When Medicine Goes Wrong: The Need for Doctors to Have the Right Liability Coverage

Linda Childers

In a perfect world, there would be no medical errors or the need for physicians to have liability coverage, but in today’s complex and ever-evolving world of healthcare, medical mistakes can and do happen. Even when physicians are proactive about reducing their exposure to malpractice claims, they can find themselves legally responsible for the negligent acts of a physician assistant, nurse or other colleague employed in their practice.

Research from 2013 shows there has been an uptick in litigation cases that involve advanced care practitioners. A 2013 Joint Commission report found that failure-to-supervise claims were among the most common legal allegations stemming from failed team care. In many malpractice lawsuits, attending physicians receive more blame than those under their supervision.

As a medical professional, you’re probably aware of the significant risks that healthcare organizations face related to management liability, but you may be unsure about the best way to protect your practice and healthcare team from potential lawsuits. Trusted providers of management liability coverage understand the nuances and risks inherent in today’s legal environment for outpatient and inpatient healthcare service providers. They can work with you to determine the best insurance package to protect your medical practice.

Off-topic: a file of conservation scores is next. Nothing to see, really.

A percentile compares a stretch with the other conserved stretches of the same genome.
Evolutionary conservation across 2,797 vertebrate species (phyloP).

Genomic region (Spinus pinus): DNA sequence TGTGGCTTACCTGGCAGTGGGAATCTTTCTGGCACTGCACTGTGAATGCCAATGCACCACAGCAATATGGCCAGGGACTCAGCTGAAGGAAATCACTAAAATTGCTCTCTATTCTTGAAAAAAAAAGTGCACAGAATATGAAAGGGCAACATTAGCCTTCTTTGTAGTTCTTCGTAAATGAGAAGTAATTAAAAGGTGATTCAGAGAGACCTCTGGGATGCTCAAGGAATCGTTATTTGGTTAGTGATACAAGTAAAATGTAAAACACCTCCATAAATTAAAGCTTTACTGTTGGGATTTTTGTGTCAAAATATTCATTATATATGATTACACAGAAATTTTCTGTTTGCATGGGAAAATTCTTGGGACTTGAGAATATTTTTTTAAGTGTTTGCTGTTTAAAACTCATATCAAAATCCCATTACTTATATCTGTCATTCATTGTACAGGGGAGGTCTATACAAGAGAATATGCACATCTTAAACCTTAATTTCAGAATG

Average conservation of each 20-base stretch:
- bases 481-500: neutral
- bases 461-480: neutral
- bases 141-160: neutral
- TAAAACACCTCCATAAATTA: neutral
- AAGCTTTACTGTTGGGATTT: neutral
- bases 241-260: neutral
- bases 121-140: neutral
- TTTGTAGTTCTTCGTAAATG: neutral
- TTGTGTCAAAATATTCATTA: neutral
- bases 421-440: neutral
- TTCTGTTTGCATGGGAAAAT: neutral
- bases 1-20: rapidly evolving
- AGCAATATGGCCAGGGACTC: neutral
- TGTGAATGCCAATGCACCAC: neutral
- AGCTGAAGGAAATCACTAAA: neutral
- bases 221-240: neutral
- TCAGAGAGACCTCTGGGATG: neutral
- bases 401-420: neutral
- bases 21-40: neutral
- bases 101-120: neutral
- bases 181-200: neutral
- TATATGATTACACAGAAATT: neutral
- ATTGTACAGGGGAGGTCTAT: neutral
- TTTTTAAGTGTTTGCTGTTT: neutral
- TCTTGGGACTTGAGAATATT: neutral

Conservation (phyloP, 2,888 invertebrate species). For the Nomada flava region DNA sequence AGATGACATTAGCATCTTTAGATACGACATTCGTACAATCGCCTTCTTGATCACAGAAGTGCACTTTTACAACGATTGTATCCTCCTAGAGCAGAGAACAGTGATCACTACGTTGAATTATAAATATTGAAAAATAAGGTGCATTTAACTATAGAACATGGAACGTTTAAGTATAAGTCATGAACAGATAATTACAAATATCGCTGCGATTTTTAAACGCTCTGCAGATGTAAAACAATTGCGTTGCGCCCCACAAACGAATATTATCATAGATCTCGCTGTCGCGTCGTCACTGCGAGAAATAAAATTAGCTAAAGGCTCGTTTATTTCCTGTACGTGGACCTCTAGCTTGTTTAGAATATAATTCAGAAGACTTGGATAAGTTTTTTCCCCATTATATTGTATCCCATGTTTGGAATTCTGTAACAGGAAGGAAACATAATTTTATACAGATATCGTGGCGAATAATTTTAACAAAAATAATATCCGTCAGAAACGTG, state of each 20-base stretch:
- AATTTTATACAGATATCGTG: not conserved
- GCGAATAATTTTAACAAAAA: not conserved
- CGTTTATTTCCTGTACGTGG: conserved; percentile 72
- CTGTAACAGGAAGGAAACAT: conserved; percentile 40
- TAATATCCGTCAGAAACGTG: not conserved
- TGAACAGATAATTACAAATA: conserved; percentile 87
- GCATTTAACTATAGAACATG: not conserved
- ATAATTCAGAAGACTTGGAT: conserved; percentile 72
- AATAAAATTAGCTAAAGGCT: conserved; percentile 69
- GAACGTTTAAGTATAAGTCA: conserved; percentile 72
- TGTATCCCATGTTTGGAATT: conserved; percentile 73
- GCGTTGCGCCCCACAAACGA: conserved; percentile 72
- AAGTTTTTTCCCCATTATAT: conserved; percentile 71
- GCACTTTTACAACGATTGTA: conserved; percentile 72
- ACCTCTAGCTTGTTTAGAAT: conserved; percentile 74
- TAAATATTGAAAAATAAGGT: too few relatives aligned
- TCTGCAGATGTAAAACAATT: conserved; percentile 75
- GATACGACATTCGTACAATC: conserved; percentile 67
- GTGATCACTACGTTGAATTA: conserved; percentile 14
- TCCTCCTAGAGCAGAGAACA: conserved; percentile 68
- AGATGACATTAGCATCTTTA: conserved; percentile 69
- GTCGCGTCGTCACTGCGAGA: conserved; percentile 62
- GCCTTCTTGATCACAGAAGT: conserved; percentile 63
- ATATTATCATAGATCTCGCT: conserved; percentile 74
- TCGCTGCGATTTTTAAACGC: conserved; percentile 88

Medical Errors

A study in the Sept., 2013 Journal of Patient Safety, found that between 210,000 and 440,000 patients who go to the hospital for care suffer from some type of preventable harm that contributes to their death. While the American Hospital Association believes the Institute of Medicine’s estimate of 98,000 deaths to be more accurate, all agree that preventable medical errors including wrong surgery sites and medication errors are on the rise and need to be addressed.

While the adoption of electronic health records has been shown to reduce medical errors, fostering better communication with patients has also been shown to improve outcomes and reduce malpractice suits. An approach called “Safer Sign Outs” is being implemented in approximately two-dozen hospitals across the country as a way to standardize the handoff process that happens when doctors and nurses change shifts. Often thought to be the critical time when medication errors can occur if important information gets miscommunicated, these hospitals are now requiring incoming and outgoing staff to chat in person, visit the patient together, and go over a checklist of the most important things to be watched regarding the patient.

Poor Communication

Surprisingly, patients who claim to have been rushed, ignored or treated poorly file the most malpractice cases. In a landmark study, Dr. Wendy Levinson of the University of Toronto, recorded hundreds of phone conversations between physicians and their patients. Half of the doctors she recorded had never been sued, and half had been sued twice. She found the doctors who had never been sued spent three minutes longer with their patients, and were more likely to make “orienting” comments such as “I will leave time after your exam for questions,” and were more likely to engage in active listening, and to laugh or be funny during the visit. Levinson reported no difference in the amount of quality or information that doctors gave their patients, illustrating that good communications skills can offer one of the best protections against malpractice claims.


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